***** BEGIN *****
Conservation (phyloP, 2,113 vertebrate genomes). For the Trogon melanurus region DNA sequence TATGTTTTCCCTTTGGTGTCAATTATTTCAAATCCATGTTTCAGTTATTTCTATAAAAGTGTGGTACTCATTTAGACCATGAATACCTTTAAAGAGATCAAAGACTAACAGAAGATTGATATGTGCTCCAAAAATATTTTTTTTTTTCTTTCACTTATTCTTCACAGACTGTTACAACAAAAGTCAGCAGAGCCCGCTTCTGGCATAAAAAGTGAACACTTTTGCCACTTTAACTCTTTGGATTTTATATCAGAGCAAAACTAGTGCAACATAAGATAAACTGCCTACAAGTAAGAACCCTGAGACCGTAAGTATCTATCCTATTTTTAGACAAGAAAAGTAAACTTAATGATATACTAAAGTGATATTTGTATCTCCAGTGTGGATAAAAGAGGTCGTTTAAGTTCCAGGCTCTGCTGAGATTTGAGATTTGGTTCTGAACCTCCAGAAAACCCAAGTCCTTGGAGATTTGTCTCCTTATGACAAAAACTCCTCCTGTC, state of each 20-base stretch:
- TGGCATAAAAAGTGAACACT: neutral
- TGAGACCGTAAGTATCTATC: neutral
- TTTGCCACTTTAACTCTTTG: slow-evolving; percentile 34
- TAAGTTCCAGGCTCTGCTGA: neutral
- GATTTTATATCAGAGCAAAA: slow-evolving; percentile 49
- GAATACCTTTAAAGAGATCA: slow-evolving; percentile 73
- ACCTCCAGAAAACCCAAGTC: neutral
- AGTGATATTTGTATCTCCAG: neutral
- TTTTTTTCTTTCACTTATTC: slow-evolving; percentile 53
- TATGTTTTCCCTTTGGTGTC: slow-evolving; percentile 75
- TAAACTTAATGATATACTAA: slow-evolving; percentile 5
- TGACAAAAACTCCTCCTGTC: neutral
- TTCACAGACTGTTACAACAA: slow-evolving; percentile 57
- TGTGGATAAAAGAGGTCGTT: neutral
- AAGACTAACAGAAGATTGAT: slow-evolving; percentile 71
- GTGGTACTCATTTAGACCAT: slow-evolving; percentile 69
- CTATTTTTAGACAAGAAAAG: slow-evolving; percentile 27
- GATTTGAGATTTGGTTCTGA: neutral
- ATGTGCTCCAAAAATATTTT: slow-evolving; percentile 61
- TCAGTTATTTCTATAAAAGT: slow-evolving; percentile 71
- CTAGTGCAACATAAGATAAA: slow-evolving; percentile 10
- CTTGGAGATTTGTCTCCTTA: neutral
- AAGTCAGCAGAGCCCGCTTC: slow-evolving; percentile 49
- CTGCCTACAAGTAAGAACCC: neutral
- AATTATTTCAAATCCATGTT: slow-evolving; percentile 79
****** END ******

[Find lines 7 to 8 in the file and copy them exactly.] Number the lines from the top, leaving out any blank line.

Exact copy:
- GAATACCTTTAAAGAGATCA: slow-evolving; percentile 73
- ACCTCCAGAAAACCCAAGTC: neutral